How it began and why the fight for women’s rights is still necessary

Controversy over International Women’s Day

Opinions generally differ on whether International Women’s Day makes sense or not.

Although it is praised by many for raising awareness of some inequalities, there are critics who criticize it for bringing societal attention to women for just one day, thereby allowing people to publicize women’s rights issues to ignore others.

What is this year’s theme?

The official theme for IWD 2022 is #BreakTheBias – promoting the notion of a world free of prejudice, stereotypes and discrimination.

In 2021, the theme was “Choose to Challenge” and recognized the need to address gender bias and inequalities. While women around the world fought against the social, economic and political consequences of Covid-19.

Last year, 2020, the theme was #EachforEqual, which aimed to recognize the actions we can take as individuals to challenge stereotypes and celebrate women’s achievements.

How can you get involved?

To tie into this year’s theme, IWD organizers are asking people to strike the “Break The Bias” pose – with your hands crossed – and share it on social media to further your commitment to creating an inclusive world. Some of the submissions will be published on the IWD website and social media feeds.

Alternatively, you could turn your attention to raising funds for a women-focused charity. Her favorite charities include Catalyst, Womankind Worldwide and Dress for Success. For more information on IWD charities, visit their website.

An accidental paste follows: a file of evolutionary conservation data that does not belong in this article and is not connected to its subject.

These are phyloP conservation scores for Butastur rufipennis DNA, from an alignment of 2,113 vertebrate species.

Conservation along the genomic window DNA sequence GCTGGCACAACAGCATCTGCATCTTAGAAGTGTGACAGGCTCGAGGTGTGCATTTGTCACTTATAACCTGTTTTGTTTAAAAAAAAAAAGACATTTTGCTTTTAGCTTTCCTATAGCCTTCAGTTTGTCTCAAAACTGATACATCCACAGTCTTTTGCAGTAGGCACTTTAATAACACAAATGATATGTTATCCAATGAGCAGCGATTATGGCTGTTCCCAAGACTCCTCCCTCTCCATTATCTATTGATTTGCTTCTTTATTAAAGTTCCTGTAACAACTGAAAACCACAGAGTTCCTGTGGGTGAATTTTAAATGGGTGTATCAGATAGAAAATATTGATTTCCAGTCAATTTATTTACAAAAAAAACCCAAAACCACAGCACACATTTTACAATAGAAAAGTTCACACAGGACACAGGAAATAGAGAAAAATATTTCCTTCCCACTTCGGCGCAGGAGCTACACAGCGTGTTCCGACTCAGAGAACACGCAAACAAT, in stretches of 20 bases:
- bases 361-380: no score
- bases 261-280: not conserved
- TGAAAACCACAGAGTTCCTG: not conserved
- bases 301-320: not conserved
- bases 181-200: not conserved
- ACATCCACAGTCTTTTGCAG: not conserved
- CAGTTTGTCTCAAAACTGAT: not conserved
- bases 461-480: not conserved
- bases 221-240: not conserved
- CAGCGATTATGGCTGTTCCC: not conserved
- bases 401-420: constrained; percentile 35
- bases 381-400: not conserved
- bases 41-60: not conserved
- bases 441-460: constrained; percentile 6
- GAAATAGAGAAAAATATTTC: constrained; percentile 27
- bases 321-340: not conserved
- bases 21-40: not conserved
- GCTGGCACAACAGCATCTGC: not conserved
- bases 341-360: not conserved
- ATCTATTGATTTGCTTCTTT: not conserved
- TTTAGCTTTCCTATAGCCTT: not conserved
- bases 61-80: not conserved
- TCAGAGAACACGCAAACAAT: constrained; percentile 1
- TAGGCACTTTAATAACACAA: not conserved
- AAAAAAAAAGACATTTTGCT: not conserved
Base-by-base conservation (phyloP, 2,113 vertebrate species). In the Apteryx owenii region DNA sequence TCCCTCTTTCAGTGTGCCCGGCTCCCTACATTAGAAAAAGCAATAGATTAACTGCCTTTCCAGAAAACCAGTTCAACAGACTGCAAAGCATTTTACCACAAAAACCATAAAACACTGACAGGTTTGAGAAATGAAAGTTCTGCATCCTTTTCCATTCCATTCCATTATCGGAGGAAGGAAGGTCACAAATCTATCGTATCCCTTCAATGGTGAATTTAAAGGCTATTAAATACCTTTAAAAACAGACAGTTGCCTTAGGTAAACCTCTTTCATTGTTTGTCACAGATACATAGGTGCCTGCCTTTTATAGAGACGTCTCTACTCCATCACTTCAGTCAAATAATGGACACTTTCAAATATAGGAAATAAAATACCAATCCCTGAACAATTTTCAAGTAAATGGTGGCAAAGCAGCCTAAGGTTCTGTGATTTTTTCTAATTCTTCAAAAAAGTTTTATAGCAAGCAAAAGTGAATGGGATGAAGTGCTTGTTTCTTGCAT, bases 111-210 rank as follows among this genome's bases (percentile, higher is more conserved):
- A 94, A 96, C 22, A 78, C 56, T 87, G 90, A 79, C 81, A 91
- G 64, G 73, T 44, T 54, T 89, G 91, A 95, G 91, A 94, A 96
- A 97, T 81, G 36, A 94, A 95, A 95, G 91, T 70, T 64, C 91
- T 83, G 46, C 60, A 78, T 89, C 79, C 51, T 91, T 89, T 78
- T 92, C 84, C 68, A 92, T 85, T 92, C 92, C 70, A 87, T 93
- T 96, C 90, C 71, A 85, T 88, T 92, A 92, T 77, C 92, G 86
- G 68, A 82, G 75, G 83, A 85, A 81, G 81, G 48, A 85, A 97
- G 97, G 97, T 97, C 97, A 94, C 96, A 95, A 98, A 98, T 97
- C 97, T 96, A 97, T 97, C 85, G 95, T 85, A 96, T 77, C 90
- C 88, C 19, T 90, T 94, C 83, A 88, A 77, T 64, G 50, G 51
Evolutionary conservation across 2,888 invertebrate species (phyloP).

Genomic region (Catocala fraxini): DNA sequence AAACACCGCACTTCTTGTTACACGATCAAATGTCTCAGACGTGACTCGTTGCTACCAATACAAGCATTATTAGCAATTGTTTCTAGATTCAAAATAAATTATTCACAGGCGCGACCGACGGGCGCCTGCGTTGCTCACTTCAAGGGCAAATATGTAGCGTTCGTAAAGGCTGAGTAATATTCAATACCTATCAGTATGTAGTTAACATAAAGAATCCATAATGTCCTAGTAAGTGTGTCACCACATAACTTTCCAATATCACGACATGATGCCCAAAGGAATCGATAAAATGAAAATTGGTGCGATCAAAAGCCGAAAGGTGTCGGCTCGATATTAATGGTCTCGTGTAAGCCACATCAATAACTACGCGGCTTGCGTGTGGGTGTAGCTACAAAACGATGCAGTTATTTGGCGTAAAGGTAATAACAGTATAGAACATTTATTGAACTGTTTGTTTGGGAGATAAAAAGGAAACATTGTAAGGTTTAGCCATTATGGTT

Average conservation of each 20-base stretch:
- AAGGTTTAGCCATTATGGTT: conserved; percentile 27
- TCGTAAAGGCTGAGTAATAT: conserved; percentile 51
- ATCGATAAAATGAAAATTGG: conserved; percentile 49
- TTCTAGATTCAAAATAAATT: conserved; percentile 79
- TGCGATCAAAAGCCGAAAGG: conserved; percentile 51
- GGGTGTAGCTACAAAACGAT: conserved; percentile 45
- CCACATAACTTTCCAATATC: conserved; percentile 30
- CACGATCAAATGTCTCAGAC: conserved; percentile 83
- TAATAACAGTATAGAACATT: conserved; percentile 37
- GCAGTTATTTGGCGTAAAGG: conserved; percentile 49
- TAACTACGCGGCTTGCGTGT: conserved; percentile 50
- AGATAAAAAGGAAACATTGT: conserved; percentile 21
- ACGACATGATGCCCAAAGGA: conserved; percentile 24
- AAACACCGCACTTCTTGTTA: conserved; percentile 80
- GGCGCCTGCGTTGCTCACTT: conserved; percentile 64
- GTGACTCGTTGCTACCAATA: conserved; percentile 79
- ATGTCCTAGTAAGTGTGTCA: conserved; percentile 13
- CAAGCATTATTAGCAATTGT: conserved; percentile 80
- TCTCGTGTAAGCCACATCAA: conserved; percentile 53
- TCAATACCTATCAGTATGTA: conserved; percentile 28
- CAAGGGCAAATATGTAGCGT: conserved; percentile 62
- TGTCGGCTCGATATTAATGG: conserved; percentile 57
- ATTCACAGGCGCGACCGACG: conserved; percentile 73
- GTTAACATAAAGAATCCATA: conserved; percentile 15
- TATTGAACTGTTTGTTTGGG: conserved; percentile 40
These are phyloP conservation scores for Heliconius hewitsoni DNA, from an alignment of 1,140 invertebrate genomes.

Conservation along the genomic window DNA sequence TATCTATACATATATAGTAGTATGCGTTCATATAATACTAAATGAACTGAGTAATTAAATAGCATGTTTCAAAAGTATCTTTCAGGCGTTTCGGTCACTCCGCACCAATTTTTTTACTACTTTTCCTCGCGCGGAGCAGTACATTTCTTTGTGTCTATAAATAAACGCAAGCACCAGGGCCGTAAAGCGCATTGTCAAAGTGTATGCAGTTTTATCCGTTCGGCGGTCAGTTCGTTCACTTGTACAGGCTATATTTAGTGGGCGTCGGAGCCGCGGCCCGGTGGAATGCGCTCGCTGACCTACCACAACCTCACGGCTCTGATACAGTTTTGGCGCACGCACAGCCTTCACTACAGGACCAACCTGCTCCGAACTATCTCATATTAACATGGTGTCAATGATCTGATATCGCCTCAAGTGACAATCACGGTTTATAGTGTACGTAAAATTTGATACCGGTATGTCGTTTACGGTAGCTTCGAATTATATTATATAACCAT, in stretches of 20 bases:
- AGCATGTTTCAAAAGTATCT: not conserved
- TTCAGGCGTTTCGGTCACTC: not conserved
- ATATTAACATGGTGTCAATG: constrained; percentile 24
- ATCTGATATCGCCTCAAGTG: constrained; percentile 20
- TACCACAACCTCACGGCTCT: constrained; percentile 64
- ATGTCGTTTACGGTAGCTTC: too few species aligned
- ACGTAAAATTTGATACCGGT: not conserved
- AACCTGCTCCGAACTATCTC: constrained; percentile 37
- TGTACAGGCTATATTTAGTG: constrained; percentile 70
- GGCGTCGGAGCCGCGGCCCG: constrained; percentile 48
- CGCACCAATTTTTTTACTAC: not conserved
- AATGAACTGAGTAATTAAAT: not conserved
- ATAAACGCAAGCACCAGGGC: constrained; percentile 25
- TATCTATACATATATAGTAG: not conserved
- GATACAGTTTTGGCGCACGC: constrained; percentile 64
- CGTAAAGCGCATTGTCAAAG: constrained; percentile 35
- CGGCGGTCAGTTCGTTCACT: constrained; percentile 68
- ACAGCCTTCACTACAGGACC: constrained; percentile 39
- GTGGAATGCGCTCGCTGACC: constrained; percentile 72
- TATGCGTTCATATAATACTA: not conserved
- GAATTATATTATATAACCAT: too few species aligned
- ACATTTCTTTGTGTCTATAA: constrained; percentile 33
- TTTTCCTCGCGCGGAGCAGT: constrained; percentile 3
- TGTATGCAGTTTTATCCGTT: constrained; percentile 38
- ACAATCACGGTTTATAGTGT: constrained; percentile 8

How can you mark IWD this year?

The day is usually marked by marches – the main one being the March4Women event in London – as well as networking events and seminars.

Several other events are taking place across the UK today. Team England will host an International Women’s Day webinar, led by Denise Lewis OBE, where they will discuss the importance of the 2022 Commonwealth Games in Birmingham and the positive potential impact on women’s sport.

There will also be an IWD three course dinner at the Hotel du Vin in Brighton with special guest speaker Sophie Walker, who is a campaigner, campaigner and co-founder of the Women’s Equality Party UK.

Another option is to attend a free specialized women’s self-defense training event – available in London and beyond – which is held with the aim of empowering women both physically and psychologically.

How is International Women’s Day celebrated around the world?

Every country has its own way of celebrating the day. It is an official public holiday in a number of places including: Afghanistan, Armenia, Azerbaijan, Belarus, Burkina Faso, Cambodia, China (women only), Cuba, Georgia, Guinea-Bissau, Eritrea, Kazakhstan, Kyrgyzstan, Laos, Madagascar (women only), Moldova, Mongolia, Montenegro, Nepal (women only), Russia, Tajikistan, Turkmenistan, Uganda, Ukraine, Uzbekistan, Vietnam and Zambia. How it began and why the fight for women’s rights is still necessary

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